As we outlined on the blog yesterday, the Liberal Government of Gordon Campbell has embraced the culture of deficit financing, if only for a few years in order to rescue the province from the oncoming financial storms that are washing ashore.
While normally the guardians of the balanced budget, or at least the credo of such, the economic tea leaves are apparently so worrisome that Premier Campbell and his Finance Minister Colin Hansen are preparing to deliver a budget that will toss aside those declarations of balance and delve into the uncharted waters of deficits.
Priming the provincial economy will be the new call for the Liberals, spending in all corners of the province in order to keep the economy moving in British Columbia.
The Daily News featured the Liberals reversal of policy as the front page story in Tuesday's paper.
LIBERALS DECIDE TIME IS RIGHT TO RUN A BIG DEFICIT
Need to stimulate the provincial economy overrides provinces aversion to debt.
By George T. Baker
The Daily News
Wednesday, February 04, 2009
Pages one and two
The times are changing for the B.C. Liberal government.
In the last seven years, the provincial government has lived under its own legislation, the 2001 Balanced Budget and Ministerial Accountability Act - the act that made running a deficit illegal.
But on Monday, the provincial government announced it is about to run up a serious deficit for the first time since Premier Gordon Campbell was sworn in.
The premier did not hold back his feelings on the issue.
"I have made it clear that I hate deficits," said Campbell.
During a press conference Monday afternoon, Campbell and provincial Finance Minister Colin Hansen said that the province would spend more than it will take in for 2009, which the B.C. Liberals have historically loathed doing.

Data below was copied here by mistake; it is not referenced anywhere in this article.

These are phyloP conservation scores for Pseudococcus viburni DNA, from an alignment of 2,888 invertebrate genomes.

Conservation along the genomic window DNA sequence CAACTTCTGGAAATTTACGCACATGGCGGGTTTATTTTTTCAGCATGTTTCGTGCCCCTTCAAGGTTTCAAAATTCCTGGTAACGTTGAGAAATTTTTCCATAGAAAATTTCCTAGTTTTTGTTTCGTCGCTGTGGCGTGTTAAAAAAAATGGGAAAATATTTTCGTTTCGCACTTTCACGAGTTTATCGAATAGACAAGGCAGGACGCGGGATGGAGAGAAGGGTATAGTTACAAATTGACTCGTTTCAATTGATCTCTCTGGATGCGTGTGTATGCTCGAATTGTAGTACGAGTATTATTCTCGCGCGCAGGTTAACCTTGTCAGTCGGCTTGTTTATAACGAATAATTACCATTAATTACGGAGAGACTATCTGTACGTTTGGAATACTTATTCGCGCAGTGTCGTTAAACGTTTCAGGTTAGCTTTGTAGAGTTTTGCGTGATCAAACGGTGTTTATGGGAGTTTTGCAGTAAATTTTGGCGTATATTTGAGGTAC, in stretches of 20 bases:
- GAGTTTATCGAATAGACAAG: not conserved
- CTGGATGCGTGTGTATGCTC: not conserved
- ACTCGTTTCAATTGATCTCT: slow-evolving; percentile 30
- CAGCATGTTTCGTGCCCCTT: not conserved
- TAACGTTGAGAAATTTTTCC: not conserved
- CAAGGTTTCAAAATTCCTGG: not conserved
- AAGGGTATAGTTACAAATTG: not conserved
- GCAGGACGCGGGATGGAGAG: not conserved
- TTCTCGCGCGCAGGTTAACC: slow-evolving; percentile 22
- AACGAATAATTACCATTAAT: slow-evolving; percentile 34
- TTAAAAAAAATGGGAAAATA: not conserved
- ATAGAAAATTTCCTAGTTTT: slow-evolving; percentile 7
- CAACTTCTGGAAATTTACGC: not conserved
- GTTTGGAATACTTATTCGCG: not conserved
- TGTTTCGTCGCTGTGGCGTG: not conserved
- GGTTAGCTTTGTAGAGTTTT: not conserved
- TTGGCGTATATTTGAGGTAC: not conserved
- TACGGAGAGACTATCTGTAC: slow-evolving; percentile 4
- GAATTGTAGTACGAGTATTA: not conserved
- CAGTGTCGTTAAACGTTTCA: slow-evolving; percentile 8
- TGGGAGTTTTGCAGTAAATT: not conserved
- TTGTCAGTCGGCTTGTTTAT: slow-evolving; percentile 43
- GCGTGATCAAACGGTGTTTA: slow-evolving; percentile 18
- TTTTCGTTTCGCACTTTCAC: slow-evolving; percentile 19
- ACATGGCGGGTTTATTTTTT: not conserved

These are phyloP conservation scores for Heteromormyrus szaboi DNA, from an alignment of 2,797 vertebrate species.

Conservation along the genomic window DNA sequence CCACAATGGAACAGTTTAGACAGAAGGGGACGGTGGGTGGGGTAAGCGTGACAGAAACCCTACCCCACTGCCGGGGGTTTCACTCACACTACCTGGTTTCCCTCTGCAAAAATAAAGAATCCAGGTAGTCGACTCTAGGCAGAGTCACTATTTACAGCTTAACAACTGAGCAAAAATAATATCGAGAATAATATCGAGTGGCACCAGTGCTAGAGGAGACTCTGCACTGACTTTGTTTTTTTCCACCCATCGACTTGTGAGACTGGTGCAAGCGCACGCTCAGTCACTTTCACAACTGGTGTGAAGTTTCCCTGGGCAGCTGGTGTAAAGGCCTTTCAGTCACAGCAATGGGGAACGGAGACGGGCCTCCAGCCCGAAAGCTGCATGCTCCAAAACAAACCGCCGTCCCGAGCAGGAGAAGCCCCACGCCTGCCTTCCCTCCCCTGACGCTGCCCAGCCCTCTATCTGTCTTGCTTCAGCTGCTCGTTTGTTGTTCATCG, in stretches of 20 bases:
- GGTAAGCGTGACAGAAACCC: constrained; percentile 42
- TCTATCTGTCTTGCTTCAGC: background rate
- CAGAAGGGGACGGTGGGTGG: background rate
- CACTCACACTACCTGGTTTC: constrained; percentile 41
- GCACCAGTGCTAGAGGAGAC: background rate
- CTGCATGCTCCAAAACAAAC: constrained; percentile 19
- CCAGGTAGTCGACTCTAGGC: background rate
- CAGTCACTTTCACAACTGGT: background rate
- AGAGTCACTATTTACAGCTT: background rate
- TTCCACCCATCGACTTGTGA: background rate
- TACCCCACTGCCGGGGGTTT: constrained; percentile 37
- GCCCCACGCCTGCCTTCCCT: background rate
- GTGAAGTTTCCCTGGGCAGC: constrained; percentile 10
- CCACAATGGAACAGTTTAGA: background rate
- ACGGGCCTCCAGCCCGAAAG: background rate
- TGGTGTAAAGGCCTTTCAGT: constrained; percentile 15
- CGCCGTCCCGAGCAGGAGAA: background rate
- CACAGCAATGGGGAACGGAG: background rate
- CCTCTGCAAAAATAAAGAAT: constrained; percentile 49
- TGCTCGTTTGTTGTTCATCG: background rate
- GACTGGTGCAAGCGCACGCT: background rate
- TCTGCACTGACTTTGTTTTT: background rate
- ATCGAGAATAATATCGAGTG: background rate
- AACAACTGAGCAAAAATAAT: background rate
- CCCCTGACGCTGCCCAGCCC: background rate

The premier said he expects the province to continue to see jobs shed as commodity prices drop.
In October, the premier and finance minister both promised a "deficit free zone" in B.C. but that looks to be a dead promise as the world's economy continues to tighten.
"I wrestled with this decision for a couple of days and I know I have supporters that will be disappointed - in fact some may even be angry," said Campbell who said he had no choice but to do so.
"We are facing a situation that candidly we couldn't plan for," he added.
Hansen said that as late as two weeks ago the provincial government thought it would be able to table a balanced budget.
"We are the province that is the least dependant on the U.S. market but nevertheless it is still well over 60 per cent of our export economy," said Hansen.
While neither Campbell nor Hansen could mouth the word 'recession' Monday, they said the economy is fast changing and that even the economic forecast from December had to be updated in January to realign itself with global difficulties.
The past 12 months have seen provincial economic growth evaporate.
Hansen said that in July, provincial forecasters were looking at 2.7 per cent growth and then, in December, that growth rate had dwindled to 0.6 per cent. Hansen now says it is likely to be zero per cent growth for 2009.
"The good news, and for the light-at-the-end-of-the-tunnel, for 2010 all of the economists say British Columbia will see an up tick," said Hansen.
For the coming three years, the provincial government has seen a $6 billion-decline in projected revenues.
Both Campbell and Hansen insisted they would not cut into either of the education or health care budgets but would others would have their belts tightened on what Hansen termed "discretionary spending."
"That meant that all ministries had to budget for significant reductions in areas such as travel, administration costs, advertising and discretionary grants," said Hansen.